- The Washington Times - Wednesday, June 11, 2003

The New Jersey Devils won the Stanley Cup for the third time Monday night. And had they not stumbled two years ago when they held a 3-2 lead over Colorado and eventually lost in seven games, this championship would have been the Devils’ fourth in nine seasons.

The Devils are the same age as the Washington Capitals. The teams were born on the same day in 1974, although the Devils had to move twice (from Kansas City and Colorado) before taking root in the Meadowlands. But the similarities stop there. New Jersey, under the at times less than benevolent stewardship of general manager Lou Lamoriello, has succeeded on the ice if not the box office.

The Caps have survived, period, in far less glory but more red ink. While New Jersey has been to the Cup finals four times since 1995, the Caps have been there just once and were bounced in four quick games by Detroit in 1998. It is as close as Washington has come to postseason success despite finishing regular seasons with better than 100 points four times.

What’s more, it does not appear that the hardscrabble team in the Meadowlands is going into decline any time soon. The Devils brought a hulking 6-foot-5 right wing onto the roster to add some muscle for the finals, and Mike Rupp ended up with the winning goal and two assists in the clinching 3-0 victory over the outclassed Mighty Ducks of Anaheim.

That could be one of the biggest differences in the two teams. The Devils’ pool of useful, grind-it-out players like Rupp seems endless. They may not be flashy or win scoring titles; all they do is get the job done. And obtaining the Rupps of the hockey world is more than luck. The right wing was drafted ninth overall by the New York Islanders five years ago but not signed. The Devils did not let him slip away.

To describe Lamoriello as a no-nonsense administrator does not do the term justice. He is a professional and expects those who work for him to be the same. He is not afraid to admit it when something goes wrong; Pat Burns, who coached the current Devils to the Cup on Monday night (and sought an interview from the Caps a year ago), is Lamoriello’s 10th coach in 16 years, with some of the turnover a result of resignations because Lamoriello is not an easy person to work for.

But he gets results. He believes in the less-is-more concept, meaning defense first, second and third. He is paid to produce winners on the ice, and he has, even if they are far from pretty to watch. He hires coaches who can and will teach that philosophy, hires scouts to find players with the special talent needed to play in that system and then brings in players who will believe in that system and play it to perfection. They may not like it; no-rules street hockey is a lot more fun, but they don’t hand out Stanley Cup rings for winners of shinny.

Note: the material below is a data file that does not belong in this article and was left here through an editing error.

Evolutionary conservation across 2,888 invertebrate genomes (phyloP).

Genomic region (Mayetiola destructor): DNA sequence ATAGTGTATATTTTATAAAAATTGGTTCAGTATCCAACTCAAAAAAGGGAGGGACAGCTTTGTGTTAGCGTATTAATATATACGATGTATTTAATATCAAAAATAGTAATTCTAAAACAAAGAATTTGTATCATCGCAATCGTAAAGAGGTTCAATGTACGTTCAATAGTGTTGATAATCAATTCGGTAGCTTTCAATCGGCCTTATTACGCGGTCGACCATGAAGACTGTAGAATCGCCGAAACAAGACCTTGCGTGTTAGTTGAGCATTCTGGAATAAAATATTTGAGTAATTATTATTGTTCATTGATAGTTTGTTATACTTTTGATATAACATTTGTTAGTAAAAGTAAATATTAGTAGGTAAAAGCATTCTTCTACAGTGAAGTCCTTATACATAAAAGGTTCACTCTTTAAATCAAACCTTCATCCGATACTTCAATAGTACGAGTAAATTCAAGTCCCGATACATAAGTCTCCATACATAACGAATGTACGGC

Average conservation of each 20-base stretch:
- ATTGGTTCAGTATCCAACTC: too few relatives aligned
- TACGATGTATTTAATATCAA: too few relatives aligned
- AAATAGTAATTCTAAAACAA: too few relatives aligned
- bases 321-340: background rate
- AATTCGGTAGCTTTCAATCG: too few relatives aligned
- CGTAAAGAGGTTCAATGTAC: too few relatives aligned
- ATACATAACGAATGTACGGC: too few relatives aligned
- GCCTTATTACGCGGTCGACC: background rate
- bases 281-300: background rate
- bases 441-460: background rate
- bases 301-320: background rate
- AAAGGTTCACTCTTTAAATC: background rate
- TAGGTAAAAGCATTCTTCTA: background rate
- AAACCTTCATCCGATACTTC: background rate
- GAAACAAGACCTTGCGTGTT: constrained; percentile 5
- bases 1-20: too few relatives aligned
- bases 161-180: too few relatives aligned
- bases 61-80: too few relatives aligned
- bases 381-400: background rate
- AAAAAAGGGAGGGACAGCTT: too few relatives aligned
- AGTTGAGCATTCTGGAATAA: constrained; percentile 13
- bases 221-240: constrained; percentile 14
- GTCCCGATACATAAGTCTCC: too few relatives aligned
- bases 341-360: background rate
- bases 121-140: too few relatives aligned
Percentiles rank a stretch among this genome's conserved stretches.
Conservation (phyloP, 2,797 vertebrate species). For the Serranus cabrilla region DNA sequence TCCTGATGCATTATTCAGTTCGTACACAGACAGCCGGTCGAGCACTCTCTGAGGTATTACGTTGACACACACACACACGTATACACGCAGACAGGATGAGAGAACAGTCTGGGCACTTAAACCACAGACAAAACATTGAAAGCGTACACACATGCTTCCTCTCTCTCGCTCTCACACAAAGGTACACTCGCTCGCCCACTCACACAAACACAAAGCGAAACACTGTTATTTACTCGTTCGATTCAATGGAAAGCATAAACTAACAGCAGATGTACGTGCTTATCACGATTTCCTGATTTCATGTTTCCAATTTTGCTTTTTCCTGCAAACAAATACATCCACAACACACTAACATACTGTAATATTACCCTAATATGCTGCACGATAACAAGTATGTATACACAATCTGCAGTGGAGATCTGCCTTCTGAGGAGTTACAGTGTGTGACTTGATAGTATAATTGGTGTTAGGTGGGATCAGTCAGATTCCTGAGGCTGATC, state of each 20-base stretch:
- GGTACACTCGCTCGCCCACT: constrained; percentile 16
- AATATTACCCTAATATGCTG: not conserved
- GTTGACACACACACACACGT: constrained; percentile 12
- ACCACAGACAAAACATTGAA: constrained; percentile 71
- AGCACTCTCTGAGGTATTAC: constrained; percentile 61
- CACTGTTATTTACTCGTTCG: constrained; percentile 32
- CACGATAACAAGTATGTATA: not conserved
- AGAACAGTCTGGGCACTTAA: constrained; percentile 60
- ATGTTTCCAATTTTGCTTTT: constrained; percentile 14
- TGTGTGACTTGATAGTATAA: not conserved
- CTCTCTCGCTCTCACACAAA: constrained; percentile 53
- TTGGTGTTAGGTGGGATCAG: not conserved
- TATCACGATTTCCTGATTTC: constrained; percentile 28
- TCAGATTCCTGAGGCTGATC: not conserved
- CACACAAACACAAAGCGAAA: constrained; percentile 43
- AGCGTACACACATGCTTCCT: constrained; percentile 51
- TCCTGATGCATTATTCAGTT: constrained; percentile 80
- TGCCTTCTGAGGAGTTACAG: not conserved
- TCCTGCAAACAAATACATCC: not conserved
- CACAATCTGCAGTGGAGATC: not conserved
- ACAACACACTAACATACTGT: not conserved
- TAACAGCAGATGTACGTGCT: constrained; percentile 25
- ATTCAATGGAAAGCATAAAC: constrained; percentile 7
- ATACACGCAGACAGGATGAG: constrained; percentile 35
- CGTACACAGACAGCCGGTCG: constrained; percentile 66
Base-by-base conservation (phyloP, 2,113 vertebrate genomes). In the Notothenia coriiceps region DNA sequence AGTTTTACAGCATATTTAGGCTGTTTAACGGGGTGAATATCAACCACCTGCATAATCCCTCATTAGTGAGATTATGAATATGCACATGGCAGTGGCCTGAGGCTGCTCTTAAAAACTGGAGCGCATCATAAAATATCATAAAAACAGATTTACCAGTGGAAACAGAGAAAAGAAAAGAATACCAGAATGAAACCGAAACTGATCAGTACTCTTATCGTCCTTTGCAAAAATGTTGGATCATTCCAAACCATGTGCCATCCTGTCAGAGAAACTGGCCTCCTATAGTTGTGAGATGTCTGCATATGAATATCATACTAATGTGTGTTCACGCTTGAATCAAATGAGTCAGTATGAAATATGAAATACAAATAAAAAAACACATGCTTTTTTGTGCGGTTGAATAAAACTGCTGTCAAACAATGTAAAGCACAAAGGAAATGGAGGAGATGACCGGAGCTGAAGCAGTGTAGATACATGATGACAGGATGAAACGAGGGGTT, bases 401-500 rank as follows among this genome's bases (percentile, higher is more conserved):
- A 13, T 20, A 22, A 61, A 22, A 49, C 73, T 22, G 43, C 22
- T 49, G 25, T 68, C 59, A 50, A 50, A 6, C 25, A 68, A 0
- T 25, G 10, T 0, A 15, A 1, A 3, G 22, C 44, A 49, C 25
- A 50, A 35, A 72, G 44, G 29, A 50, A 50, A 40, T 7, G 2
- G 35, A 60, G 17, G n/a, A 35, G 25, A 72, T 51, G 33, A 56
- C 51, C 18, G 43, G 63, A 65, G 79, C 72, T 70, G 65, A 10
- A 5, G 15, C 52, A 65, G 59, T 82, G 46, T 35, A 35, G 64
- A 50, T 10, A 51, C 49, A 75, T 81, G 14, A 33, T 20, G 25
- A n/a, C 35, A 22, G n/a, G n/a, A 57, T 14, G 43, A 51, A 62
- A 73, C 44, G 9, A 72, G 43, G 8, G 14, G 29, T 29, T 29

In short, Lamoriello has developed a plan under which he expects to succeed and does. The plan is the exact opposite of the one developed by general manager/coach Glen Sather in Edmonton 20 years ago, but it is no less successful. It was more fun to watch Gretzky and Co. back then when there was nothing to stop them, which is why the neutral zone trap was invented in the first place.

The Ducks tried to play like the Devils with a zone defense and an excellent young goaltender. But they were no match for New Jersey, no matter how heartwarming the stories surrounding the team. Heartwarming tales, Lamoriello might say, do not win championships. Superior, consistent, persistent play does. At home, the Devils outscored Anaheim 15-3, exposing goalie Jean-Sebastien Giguere, the Conn Smythe Trophy winner. At home, Devils goalie Martin Brodeur shut out the Ducks three out of the four times they played.

“It’s not over for us,” Brodeur said Monday night, smoking a stogie that would have done Red Auerbach proud. “We’re going to try to build on this. We have a lot of young guys here. In 10 or 20 years, you can look back and say if we were a dynasty or not. Right now, I don’t think is the time to call us a dynasty.”

In Washington, meanwhile, fans just watch and wait.

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